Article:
The USDA and the U.S. Agency for International Development (USAID) have once again joined forces to collaborate with individuals and organizations that feed hungry people, promote sustainable development and provide technical assistance around the world. This is the thirteenth year of the International Food Aid and Development Conference, and I was proud to deliver keynote remarks here in Kansas City, Mo. Nearly 600 people from more than 25 countries discussed what has worked, what has not, and what we can do in the future to improve our food assistance and program delivery.
The U.S. government’s international food assistance programs will benefit 5.2 million people in the developing world this year. The challenges of global food security are enormous — nearly one billion people are malnourished, and this number will likely grow as the world population continues to rise. Meanwhile, the United States, like many other nations, is facing serious budget pressures. In addition, commodity prices and demand continue to rise, squeezing food assistance dollars further. Read more »
USAID’s Food for Peace program has provided U.S. grown food and nourishment to billions of hungry people in 150 countries during the past 50+ years. The Grain Inspection, Packers and Stockyards Administration (GIPSA) plays an important supporting role in ensuring that the grain and products provided are of high quality and meet nutritional specifications. Read more »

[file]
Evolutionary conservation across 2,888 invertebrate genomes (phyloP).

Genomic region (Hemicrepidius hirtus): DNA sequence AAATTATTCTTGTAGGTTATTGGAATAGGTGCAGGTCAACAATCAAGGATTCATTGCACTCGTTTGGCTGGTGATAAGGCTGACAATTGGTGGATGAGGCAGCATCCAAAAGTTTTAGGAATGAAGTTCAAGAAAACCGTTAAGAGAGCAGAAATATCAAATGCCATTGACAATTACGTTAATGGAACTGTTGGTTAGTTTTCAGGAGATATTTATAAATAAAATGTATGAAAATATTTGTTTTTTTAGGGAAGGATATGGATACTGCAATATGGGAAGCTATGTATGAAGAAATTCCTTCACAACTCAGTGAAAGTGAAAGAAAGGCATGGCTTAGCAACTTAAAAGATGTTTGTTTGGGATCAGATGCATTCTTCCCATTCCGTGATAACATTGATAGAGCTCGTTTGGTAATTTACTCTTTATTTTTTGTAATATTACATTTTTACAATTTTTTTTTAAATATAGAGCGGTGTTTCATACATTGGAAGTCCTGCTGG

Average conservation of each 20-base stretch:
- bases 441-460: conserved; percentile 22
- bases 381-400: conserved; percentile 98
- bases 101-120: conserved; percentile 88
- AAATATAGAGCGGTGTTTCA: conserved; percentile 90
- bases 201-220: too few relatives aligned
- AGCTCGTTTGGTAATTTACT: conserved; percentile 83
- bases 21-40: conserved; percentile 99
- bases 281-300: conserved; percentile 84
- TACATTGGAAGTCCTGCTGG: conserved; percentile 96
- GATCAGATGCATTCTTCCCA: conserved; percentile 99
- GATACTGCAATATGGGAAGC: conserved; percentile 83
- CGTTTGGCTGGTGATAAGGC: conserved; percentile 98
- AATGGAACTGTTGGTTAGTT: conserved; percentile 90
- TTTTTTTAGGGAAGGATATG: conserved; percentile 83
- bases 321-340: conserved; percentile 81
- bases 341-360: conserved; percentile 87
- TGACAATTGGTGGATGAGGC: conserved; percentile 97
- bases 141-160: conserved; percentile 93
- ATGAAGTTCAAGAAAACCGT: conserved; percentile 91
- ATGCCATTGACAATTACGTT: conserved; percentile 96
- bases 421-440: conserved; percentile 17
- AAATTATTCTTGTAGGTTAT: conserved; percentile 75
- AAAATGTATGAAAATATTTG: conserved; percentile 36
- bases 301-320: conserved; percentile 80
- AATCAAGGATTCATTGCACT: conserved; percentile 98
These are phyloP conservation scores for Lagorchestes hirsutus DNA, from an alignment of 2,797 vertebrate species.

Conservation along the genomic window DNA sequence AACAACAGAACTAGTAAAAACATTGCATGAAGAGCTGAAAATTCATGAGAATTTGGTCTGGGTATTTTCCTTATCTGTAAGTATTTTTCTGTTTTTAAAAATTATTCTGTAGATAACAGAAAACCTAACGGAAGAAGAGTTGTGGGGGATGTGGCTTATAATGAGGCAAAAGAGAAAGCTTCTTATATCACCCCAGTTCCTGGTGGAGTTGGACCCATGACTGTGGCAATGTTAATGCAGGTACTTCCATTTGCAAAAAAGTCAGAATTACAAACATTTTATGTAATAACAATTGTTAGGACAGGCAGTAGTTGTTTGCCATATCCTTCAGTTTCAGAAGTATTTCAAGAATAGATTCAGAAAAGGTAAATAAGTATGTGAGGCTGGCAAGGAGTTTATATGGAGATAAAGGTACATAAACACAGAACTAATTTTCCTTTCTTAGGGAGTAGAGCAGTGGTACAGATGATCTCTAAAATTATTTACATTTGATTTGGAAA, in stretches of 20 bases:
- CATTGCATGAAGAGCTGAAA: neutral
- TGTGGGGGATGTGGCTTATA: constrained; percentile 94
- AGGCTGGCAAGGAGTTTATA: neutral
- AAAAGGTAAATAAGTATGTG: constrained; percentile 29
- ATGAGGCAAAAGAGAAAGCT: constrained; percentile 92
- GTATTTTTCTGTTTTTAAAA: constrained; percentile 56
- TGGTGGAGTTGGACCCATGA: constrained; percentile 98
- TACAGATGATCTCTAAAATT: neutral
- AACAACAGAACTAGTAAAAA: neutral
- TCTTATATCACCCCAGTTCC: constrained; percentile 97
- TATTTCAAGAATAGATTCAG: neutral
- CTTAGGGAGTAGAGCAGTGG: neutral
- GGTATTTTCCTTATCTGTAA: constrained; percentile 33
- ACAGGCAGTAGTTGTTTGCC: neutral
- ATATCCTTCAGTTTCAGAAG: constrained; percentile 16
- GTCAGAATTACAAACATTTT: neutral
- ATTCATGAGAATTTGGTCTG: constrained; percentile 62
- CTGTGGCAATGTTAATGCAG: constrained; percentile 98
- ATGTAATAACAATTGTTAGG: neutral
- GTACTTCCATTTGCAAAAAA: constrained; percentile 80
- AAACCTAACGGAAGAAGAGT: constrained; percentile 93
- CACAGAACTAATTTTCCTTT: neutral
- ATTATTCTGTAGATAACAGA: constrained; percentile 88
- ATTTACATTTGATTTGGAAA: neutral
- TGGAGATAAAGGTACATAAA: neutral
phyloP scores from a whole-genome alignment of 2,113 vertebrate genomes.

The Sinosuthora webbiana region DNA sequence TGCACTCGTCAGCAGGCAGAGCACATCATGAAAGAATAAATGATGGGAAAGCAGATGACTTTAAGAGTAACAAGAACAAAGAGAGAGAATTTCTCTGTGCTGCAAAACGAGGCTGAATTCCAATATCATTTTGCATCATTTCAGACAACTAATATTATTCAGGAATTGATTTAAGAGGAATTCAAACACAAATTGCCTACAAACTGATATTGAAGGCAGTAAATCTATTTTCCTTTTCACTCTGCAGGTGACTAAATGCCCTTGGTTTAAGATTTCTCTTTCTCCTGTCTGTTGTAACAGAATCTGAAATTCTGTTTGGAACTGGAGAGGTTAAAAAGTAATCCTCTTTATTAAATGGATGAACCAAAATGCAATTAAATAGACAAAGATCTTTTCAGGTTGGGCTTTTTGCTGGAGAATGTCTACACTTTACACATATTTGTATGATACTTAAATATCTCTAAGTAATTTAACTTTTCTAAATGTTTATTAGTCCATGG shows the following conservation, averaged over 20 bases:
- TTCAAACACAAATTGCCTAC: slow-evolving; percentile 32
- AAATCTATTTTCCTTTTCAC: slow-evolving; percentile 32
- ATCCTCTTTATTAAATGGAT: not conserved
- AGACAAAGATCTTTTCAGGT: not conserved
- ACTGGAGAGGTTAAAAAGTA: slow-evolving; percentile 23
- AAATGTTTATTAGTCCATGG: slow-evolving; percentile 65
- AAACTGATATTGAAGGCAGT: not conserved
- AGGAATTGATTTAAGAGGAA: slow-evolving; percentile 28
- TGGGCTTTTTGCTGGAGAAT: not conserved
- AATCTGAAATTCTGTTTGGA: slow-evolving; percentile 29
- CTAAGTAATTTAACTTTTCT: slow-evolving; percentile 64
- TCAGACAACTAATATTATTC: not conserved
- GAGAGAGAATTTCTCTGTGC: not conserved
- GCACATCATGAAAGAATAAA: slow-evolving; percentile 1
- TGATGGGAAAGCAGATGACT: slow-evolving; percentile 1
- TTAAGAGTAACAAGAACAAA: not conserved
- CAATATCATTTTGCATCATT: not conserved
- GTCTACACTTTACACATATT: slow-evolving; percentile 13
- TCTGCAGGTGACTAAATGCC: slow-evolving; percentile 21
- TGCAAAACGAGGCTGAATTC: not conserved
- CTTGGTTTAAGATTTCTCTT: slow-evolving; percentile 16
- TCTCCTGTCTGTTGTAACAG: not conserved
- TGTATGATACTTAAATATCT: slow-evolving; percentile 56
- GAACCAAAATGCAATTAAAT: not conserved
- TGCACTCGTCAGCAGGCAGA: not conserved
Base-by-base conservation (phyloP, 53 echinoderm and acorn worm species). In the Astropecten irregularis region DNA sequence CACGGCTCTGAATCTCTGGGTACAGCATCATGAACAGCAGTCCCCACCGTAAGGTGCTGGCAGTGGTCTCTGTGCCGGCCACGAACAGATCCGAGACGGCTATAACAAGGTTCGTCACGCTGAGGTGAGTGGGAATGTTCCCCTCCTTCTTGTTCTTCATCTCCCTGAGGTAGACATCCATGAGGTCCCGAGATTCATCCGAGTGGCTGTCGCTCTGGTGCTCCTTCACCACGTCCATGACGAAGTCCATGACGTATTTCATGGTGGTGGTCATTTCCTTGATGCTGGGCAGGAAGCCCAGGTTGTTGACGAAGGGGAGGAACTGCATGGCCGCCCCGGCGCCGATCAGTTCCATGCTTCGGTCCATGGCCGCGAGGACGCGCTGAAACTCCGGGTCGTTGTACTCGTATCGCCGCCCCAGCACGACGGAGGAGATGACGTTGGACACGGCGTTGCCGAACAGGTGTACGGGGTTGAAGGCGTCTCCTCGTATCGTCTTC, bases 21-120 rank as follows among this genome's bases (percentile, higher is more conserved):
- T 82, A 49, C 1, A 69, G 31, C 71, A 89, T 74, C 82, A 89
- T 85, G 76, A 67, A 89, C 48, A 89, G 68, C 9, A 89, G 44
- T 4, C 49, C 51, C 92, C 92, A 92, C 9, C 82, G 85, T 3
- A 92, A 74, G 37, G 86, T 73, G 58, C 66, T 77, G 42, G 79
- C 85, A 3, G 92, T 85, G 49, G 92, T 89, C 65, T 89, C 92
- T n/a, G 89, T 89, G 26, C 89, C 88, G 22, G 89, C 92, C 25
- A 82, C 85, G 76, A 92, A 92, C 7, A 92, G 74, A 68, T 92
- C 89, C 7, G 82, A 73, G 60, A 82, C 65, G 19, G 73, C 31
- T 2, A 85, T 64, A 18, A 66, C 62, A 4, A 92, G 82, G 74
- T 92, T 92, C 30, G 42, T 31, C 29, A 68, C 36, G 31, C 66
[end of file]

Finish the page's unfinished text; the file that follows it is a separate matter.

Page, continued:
The United States has a long history of helping those in need and USDA has played a large role in these efforts over the years. The U.S. government’s food assistance programs were born in a time of conflict. Food aid played a crucial role in the reconstruction of Europe after World War II. Farm and Foreign Agricultural Services Acting Under Secretary Michael Scuse reflected on America’s food aid legacy and renewed efforts to combat world hunger during a speech today at the World Initiative for Soy in Human Health (WISHH) Nutrition and Development Conference. Read more »
Team in field (L-R): Emmanuel Prophete, MARNDR; Emily Spiegel, FAS; Jimmy Moore, NRCS; Denise Hann, Forest Service; and Mike McGahuey, FAS assigned to USAID.
Today marks the one-year anniversary of the devastating earthquake that hit Haiti. The earthquake devastated the already fragile and poor country, killing more than 300,000 people, and brought economic activities to a standstill leaving the capital of Port au Prince in a condition that is almost unfathomable to most Americans. In the aftermath of the disaster, the focus on the U.S. government gradually switched from response to recovery. Read more »
Several months ago, I was selected to participate in a meat processing project that took me from Great Falls, Montana to Tbilisi, the capital of Georgia. I went under the auspices of the Citizens Network for Foreign Affairs (CNFA) – an organization supported by USAID – to offer advice on the methods and benefits of meat processing technology, as well as basic food safety skills. Early on in my visit, I came to understand the rich history and culture of this nation, which leant a heavy influence over their methods and approaches toward meat processing – the ax and chopping-block method of cutting meat stuck out as a preferred taste for Georgians. This is not a criticism, rather a tip-of-the-hat to their cultural awareness. Read more »